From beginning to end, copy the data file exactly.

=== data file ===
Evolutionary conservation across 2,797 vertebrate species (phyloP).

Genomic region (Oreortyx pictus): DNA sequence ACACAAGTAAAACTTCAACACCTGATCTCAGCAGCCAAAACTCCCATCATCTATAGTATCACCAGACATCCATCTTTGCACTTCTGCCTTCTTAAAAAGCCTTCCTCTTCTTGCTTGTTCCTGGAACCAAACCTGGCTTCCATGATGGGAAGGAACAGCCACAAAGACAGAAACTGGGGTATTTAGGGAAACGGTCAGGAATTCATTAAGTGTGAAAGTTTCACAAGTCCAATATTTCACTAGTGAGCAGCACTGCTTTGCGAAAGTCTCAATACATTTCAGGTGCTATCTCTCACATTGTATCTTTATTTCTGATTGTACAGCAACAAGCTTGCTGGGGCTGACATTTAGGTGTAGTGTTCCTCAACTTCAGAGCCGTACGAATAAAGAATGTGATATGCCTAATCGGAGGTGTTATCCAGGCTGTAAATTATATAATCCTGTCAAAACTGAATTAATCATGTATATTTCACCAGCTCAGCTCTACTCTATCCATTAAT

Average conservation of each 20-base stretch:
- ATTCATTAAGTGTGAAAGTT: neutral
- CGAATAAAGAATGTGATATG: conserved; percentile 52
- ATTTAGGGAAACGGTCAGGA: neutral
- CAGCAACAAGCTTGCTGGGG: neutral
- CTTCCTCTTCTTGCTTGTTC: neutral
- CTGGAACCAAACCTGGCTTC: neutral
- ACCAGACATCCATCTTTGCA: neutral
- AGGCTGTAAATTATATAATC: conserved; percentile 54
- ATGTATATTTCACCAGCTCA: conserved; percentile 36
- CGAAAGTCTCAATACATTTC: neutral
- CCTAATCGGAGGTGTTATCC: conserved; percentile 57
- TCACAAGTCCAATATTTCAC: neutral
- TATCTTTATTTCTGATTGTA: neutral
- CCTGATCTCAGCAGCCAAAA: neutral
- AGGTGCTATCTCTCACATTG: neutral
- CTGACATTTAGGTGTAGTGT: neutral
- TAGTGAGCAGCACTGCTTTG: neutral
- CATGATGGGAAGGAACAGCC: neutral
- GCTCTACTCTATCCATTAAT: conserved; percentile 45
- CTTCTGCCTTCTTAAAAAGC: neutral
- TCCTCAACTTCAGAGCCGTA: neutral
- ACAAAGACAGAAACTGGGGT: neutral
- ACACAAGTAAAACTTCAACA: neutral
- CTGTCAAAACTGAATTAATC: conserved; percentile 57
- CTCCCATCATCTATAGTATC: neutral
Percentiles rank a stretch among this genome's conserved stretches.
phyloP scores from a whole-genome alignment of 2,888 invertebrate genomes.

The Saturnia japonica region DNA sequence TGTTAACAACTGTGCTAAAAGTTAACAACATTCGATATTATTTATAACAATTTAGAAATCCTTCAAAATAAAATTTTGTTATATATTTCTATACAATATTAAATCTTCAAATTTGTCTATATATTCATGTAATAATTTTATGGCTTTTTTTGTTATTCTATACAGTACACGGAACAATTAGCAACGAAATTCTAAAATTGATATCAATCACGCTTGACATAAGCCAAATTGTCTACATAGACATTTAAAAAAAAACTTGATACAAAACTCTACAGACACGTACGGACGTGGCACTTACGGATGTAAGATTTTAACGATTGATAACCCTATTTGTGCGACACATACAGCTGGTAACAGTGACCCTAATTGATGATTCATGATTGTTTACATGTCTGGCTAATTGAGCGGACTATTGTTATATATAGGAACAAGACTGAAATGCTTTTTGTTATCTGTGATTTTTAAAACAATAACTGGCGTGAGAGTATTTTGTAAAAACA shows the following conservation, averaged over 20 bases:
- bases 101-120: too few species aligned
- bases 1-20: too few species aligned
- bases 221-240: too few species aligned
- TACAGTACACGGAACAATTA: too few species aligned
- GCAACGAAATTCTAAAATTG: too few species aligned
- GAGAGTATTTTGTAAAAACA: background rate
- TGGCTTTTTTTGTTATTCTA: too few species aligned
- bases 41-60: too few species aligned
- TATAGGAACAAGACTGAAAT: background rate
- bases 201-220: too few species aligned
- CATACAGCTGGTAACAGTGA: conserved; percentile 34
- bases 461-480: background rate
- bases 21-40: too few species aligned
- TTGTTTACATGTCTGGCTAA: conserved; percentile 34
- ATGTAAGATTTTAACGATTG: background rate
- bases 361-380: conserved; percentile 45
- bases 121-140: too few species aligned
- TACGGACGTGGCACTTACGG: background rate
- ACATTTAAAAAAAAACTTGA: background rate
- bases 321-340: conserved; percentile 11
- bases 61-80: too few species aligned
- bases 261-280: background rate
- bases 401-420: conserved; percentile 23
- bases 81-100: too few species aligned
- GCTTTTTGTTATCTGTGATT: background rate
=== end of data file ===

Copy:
Evolutionary conservation across 2,797 vertebrate species (phyloP).

Genomic region (Oreortyx pictus): DNA sequence ACACAAGTAAAACTTCAACACCTGATCTCAGCAGCCAAAACTCCCATCATCTATAGTATCACCAGACATCCATCTTTGCACTTCTGCCTTCTTAAAAAGCCTTCCTCTTCTTGCTTGTTCCTGGAACCAAACCTGGCTTCCATGATGGGAAGGAACAGCCACAAAGACAGAAACTGGGGTATTTAGGGAAACGGTCAGGAATTCATTAAGTGTGAAAGTTTCACAAGTCCAATATTTCACTAGTGAGCAGCACTGCTTTGCGAAAGTCTCAATACATTTCAGGTGCTATCTCTCACATTGTATCTTTATTTCTGATTGTACAGCAACAAGCTTGCTGGGGCTGACATTTAGGTGTAGTGTTCCTCAACTTCAGAGCCGTACGAATAAAGAATGTGATATGCCTAATCGGAGGTGTTATCCAGGCTGTAAATTATATAATCCTGTCAAAACTGAATTAATCATGTATATTTCACCAGCTCAGCTCTACTCTATCCATTAAT

Average conservation of each 20-base stretch:
- ATTCATTAAGTGTGAAAGTT: neutral
- CGAATAAAGAATGTGATATG: conserved; percentile 52
- ATTTAGGGAAACGGTCAGGA: neutral
- CAGCAACAAGCTTGCTGGGG: neutral
- CTTCCTCTTCTTGCTTGTTC: neutral
- CTGGAACCAAACCTGGCTTC: neutral
- ACCAGACATCCATCTTTGCA: neutral
- AGGCTGTAAATTATATAATC: conserved; percentile 54
- ATGTATATTTCACCAGCTCA: conserved; percentile 36
- CGAAAGTCTCAATACATTTC: neutral
- CCTAATCGGAGGTGTTATCC: conserved; percentile 57
- TCACAAGTCCAATATTTCAC: neutral
- TATCTTTATTTCTGATTGTA: neutral
- CCTGATCTCAGCAGCCAAAA: neutral
- AGGTGCTATCTCTCACATTG: neutral
- CTGACATTTAGGTGTAGTGT: neutral
- TAGTGAGCAGCACTGCTTTG: neutral
- CATGATGGGAAGGAACAGCC: neutral
- GCTCTACTCTATCCATTAAT: conserved; percentile 45
- CTTCTGCCTTCTTAAAAAGC: neutral
- TCCTCAACTTCAGAGCCGTA: neutral
- ACAAAGACAGAAACTGGGGT: neutral
- ACACAAGTAAAACTTCAACA: neutral
- CTGTCAAAACTGAATTAATC: conserved; percentile 57
- CTCCCATCATCTATAGTATC: neutral
Percentiles rank a stretch among this genome's conserved stretches.
phyloP scores from a whole-genome alignment of 2,888 invertebrate genomes.

The Saturnia japonica region DNA sequence TGTTAACAACTGTGCTAAAAGTTAACAACATTCGATATTATTTATAACAATTTAGAAATCCTTCAAAATAAAATTTTGTTATATATTTCTATACAATATTAAATCTTCAAATTTGTCTATATATTCATGTAATAATTTTATGGCTTTTTTTGTTATTCTATACAGTACACGGAACAATTAGCAACGAAATTCTAAAATTGATATCAATCACGCTTGACATAAGCCAAATTGTCTACATAGACATTTAAAAAAAAACTTGATACAAAACTCTACAGACACGTACGGACGTGGCACTTACGGATGTAAGATTTTAACGATTGATAACCCTATTTGTGCGACACATACAGCTGGTAACAGTGACCCTAATTGATGATTCATGATTGTTTACATGTCTGGCTAATTGAGCGGACTATTGTTATATATAGGAACAAGACTGAAATGCTTTTTGTTATCTGTGATTTTTAAAACAATAACTGGCGTGAGAGTATTTTGTAAAAACA shows the following conservation, averaged over 20 bases:
- bases 101-120: too few species aligned
- bases 1-20: too few species aligned
- bases 221-240: too few species aligned
- TACAGTACACGGAACAATTA: too few species aligned
- GCAACGAAATTCTAAAATTG: too few species aligned
- GAGAGTATTTTGTAAAAACA: background rate
- TGGCTTTTTTTGTTATTCTA: too few species aligned
- bases 41-60: too few species aligned
- TATAGGAACAAGACTGAAAT: background rate
- bases 201-220: too few species aligned
- CATACAGCTGGTAACAGTGA: conserved; percentile 34
- bases 461-480: background rate
- bases 21-40: too few species aligned
- TTGTTTACATGTCTGGCTAA: conserved; percentile 34
- ATGTAAGATTTTAACGATTG: background rate
- bases 361-380: conserved; percentile 45
- bases 121-140: too few species aligned
- TACGGACGTGGCACTTACGG: background rate
- ACATTTAAAAAAAAACTTGA: background rate
- bases 321-340: conserved; percentile 11
- bases 61-80: too few species aligned
- bases 261-280: background rate
- bases 401-420: conserved; percentile 23
- bases 81-100: too few species aligned
- GCTTTTTGTTATCTGTGATT: background rate